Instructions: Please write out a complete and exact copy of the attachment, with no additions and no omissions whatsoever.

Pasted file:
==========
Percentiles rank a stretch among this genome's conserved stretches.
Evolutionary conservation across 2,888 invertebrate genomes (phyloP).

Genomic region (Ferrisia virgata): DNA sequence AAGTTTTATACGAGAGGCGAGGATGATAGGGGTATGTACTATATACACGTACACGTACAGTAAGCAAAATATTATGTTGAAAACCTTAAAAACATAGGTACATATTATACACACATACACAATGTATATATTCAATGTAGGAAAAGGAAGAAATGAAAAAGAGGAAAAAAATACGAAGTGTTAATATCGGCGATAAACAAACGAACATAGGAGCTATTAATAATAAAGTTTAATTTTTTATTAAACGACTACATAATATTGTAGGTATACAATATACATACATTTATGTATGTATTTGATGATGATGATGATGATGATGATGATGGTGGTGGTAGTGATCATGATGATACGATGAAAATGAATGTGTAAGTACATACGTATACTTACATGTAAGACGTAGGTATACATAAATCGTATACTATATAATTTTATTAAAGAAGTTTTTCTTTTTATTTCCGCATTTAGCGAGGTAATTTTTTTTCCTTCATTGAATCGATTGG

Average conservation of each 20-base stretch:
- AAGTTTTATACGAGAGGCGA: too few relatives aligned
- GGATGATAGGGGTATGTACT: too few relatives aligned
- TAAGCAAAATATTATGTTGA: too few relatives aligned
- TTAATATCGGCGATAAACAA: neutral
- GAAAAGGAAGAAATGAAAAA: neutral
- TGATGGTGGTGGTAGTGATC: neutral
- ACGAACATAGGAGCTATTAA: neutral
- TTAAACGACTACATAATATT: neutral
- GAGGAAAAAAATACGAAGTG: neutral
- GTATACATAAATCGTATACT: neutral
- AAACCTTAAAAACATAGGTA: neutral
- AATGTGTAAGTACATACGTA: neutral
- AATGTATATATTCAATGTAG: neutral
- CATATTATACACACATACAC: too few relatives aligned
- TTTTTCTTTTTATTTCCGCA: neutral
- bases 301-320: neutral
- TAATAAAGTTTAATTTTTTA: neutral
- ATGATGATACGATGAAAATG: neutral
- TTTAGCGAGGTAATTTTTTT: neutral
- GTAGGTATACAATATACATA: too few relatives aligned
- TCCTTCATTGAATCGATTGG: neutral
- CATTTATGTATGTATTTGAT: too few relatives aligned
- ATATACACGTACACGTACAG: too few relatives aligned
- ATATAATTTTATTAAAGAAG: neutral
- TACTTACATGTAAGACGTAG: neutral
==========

Percentiles rank a stretch among this genome's conserved stretches.
Evolutionary conservation across 2,888 invertebrate genomes (phyloP).

Genomic region (Ferrisia virgata): DNA sequence AAGTTTTATACGAGAGGCGAGGATGATAGGGGTATGTACTATATACACGTACACGTACAGTAAGCAAAATATTATGTTGAAAACCTTAAAAACATAGGTACATATTATACACACATACACAATGTATATATTCAATGTAGGAAAAGGAAGAAATGAAAAAGAGGAAAAAAATACGAAGTGTTAATATCGGCGATAAACAAACGAACATAGGAGCTATTAATAATAAAGTTTAATTTTTTATTAAACGACTACATAATATTGTAGGTATACAATATACATACATTTATGTATGTATTTGATGATGATGATGATGATGATGATGATGGTGGTGGTAGTGATCATGATGATACGATGAAAATGAATGTGTAAGTACATACGTATACTTACATGTAAGACGTAGGTATACATAAATCGTATACTATATAATTTTATTAAAGAAGTTTTTCTTTTTATTTCCGCATTTAGCGAGGTAATTTTTTTTCCTTCATTGAATCGATTGG

Average conservation of each 20-base stretch:
- AAGTTTTATACGAGAGGCGA: too few relatives aligned
- GGATGATAGGGGTATGTACT: too few relatives aligned
- TAAGCAAAATATTATGTTGA: too few relatives aligned
- TTAATATCGGCGATAAACAA: neutral
- GAAAAGGAAGAAATGAAAAA: neutral
- TGATGGTGGTGGTAGTGATC: neutral
- ACGAACATAGGAGCTATTAA: neutral
- TTAAACGACTACATAATATT: neutral
- GAGGAAAAAAATACGAAGTG: neutral
- GTATACATAAATCGTATACT: neutral
- AAACCTTAAAAACATAGGTA: neutral
- AATGTGTAAGTACATACGTA: neutral
- AATGTATATATTCAATGTAG: neutral
- CATATTATACACACATACAC: too few relatives aligned
- TTTTTCTTTTTATTTCCGCA: neutral
- bases 301-320: neutral
- TAATAAAGTTTAATTTTTTA: neutral
- ATGATGATACGATGAAAATG: neutral
- TTTAGCGAGGTAATTTTTTT: neutral
- GTAGGTATACAATATACATA: too few relatives aligned
- TCCTTCATTGAATCGATTGG: neutral
- CATTTATGTATGTATTTGAT: too few relatives aligned
- ATATACACGTACACGTACAG: too few relatives aligned
- ATATAATTTTATTAAAGAAG: neutral
- TACTTACATGTAAGACGTAG: neutral